Sumbawanga — POLICE in Katavi region have announced round-theclock surveillance following reports that poachers still worked closely with local associates to sneak to the National Park to kill elephants for tusks.
Information gathered from different sources indicated that unscrupulous local recruits work closely with poachers by providing them with information regarding location of law enforcers and places where the animals could be spotted with ease.
Katavi Regional Police Commander, Dhahiri Kidavashari has pledged serious patrol and investigation by the police in collaboration with other stakeholders to expose operatives behind poaching, the practice if not controlled will wipe out the jumbos, part of the wildlife that attracts many tourists to the country.
The guaranteed patrol by the police comes in the wake of distressful reports by the Ministry of Natural Resources and Tourism about indiscriminate killing of elephants at the tune of hundreds in the year 2013.
The appalling situation prompted launching of the beleaguered anti poaching operation 'Tokomeza' in September but got suspended citing violation of human rights as reason for postponement.
Through telephone interview with the 'Sunday News', Commander Kidavashari recalled an incident on Christmas- eve whereby two suspects believed to be core poachers narrowly escaped arrest during police chase. "The two suspects took ride on a motor bike along the Mpanda - Kigoma main road.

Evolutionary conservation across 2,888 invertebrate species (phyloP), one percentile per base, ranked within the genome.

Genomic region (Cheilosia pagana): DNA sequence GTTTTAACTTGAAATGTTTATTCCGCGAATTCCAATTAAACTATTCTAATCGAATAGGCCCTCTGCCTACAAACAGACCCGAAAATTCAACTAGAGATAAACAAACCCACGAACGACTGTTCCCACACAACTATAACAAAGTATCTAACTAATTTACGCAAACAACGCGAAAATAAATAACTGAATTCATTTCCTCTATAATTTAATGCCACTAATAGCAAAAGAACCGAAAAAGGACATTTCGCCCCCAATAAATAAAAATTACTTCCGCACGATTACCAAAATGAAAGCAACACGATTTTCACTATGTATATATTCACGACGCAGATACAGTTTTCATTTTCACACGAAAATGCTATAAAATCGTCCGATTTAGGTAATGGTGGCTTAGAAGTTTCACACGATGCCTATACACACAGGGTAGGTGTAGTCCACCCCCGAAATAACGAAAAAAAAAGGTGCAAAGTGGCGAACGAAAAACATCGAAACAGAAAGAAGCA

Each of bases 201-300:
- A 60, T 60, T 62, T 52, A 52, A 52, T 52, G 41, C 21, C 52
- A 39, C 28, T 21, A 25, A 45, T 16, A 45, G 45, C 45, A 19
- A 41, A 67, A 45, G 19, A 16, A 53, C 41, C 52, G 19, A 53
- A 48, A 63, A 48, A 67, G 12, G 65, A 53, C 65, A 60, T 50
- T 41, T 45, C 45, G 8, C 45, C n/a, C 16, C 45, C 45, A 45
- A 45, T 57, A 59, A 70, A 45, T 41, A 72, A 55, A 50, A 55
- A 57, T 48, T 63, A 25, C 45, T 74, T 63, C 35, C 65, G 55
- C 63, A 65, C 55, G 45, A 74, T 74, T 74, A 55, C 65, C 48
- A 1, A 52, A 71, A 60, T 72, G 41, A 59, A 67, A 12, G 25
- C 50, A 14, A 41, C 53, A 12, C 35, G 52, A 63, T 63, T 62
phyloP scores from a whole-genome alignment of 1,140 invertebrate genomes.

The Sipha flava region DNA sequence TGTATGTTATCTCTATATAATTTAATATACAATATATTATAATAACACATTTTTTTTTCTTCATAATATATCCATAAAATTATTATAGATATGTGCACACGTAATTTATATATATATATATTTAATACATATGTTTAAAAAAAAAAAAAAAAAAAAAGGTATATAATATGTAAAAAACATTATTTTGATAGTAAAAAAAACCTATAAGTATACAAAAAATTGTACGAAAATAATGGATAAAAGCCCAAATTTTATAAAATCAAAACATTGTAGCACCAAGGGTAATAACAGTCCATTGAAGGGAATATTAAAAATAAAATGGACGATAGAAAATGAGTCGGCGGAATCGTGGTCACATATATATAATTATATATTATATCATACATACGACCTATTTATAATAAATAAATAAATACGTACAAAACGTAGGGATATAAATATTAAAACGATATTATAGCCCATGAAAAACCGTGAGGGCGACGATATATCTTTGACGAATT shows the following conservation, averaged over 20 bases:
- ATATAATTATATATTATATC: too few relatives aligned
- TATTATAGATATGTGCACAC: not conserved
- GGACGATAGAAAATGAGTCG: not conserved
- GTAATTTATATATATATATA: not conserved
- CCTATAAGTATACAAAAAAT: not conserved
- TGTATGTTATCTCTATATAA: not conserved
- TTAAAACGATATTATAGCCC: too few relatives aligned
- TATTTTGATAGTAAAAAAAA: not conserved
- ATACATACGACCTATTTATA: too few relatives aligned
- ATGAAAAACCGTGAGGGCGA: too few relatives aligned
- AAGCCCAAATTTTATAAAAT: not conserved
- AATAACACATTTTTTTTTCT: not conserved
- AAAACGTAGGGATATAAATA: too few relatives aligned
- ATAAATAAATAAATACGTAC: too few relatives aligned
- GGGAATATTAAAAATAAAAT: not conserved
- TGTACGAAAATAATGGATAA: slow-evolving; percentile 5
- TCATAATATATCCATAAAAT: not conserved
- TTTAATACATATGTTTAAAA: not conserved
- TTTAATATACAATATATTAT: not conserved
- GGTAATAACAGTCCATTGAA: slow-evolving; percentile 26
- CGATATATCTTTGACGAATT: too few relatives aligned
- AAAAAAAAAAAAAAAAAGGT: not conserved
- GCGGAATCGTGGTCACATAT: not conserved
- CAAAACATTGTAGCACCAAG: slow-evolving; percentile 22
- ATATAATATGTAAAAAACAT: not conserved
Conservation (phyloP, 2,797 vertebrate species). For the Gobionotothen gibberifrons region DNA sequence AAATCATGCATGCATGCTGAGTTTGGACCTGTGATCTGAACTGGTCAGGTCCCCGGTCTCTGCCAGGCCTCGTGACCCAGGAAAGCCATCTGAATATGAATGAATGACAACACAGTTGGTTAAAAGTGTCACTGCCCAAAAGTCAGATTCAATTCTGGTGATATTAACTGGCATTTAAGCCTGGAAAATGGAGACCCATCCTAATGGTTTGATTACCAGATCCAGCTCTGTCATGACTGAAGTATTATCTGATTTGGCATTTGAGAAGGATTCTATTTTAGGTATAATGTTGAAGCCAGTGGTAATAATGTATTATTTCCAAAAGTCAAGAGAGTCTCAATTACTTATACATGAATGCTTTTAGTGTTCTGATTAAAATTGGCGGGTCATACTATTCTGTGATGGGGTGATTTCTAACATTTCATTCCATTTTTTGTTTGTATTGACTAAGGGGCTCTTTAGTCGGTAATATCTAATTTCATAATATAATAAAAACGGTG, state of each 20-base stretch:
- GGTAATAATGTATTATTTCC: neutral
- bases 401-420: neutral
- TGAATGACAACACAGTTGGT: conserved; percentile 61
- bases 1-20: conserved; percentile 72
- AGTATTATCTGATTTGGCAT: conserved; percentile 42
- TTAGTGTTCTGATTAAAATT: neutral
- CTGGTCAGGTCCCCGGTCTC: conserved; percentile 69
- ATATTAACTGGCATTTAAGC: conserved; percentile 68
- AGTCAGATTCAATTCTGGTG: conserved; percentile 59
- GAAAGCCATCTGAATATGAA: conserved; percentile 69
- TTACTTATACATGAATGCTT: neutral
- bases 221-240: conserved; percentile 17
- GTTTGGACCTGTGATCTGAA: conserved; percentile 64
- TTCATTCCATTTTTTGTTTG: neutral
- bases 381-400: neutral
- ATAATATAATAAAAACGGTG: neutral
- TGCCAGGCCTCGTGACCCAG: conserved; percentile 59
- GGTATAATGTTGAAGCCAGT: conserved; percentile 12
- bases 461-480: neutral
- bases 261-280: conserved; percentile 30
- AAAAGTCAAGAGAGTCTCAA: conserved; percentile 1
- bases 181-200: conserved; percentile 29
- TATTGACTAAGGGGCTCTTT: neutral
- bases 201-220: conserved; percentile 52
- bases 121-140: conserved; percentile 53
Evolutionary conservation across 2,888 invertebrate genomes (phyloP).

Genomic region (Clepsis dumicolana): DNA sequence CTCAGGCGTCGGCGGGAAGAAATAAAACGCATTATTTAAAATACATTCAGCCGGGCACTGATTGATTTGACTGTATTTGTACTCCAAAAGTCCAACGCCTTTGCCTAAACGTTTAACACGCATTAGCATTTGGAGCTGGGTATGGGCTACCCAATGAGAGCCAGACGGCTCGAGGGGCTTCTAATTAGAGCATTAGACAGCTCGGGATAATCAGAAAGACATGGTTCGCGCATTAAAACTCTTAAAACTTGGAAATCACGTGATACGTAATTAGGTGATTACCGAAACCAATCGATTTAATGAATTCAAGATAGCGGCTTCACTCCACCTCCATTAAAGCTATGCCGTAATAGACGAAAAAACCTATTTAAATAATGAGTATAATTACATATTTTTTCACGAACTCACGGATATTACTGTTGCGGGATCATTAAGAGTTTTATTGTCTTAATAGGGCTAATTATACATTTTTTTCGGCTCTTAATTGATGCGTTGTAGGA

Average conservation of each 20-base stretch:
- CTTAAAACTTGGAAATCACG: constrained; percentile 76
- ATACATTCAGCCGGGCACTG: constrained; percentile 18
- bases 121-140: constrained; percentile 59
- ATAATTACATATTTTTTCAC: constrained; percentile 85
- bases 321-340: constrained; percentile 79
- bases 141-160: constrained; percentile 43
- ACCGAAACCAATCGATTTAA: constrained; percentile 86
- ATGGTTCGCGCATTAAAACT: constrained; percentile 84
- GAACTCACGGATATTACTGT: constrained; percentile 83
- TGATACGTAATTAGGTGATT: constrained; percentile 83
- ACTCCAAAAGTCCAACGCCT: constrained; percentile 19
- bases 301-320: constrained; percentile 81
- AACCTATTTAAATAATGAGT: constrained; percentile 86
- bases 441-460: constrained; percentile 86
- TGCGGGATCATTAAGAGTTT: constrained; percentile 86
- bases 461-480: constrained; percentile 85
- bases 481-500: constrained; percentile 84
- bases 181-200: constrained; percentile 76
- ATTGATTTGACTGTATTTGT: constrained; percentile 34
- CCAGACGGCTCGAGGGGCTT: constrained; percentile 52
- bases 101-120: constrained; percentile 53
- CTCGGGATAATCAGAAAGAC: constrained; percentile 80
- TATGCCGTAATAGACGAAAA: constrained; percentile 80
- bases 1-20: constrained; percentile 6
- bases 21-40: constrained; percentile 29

The riders carried a black bag. Coming close to Kabungu village in Mpanda District, they met the police patrol riders coming from the opposite direction," explained the police chief. He added; "The police stopped them but they ignored them.
The police decided to give chase and when the suspects were convinced that their attempt was going to abort, they finally abandoned the motorbike with registration number T113 AVJ, SanLG type and a 19 kg bag that contained seven pieces of elephant tusks valued at 45m/-," Kidavashari explained. However, the RPC could not established the identities of the suspects who were still at large.
"Confiscation of the government trophies was indicative of the ongoing poaching in the area and beyond. This must be stopped to rescue the wildlife for generations to come. The police will respond swiftly to any valid intelligence information provided by honest people.
For example, law abiding citizens alerted the police about the poachers who unfortunately disappeared," he said. Interviewed residents who preferred anonymity in fear of reprisal, confessed that poaching was not possible without cooperation from local operatives.
"Modern communication technology has simplified everything. Well positioned poachers happen to give heavy artillery to local shooters in return for a token," said one annoyed villager.
Another retired school teacher in Kabungu village said: "If the government is serious in combating poaching it should, through the intelligence units, work closely with mobile phone companies to trace secret communication links to expose those behind poaching," he suggested.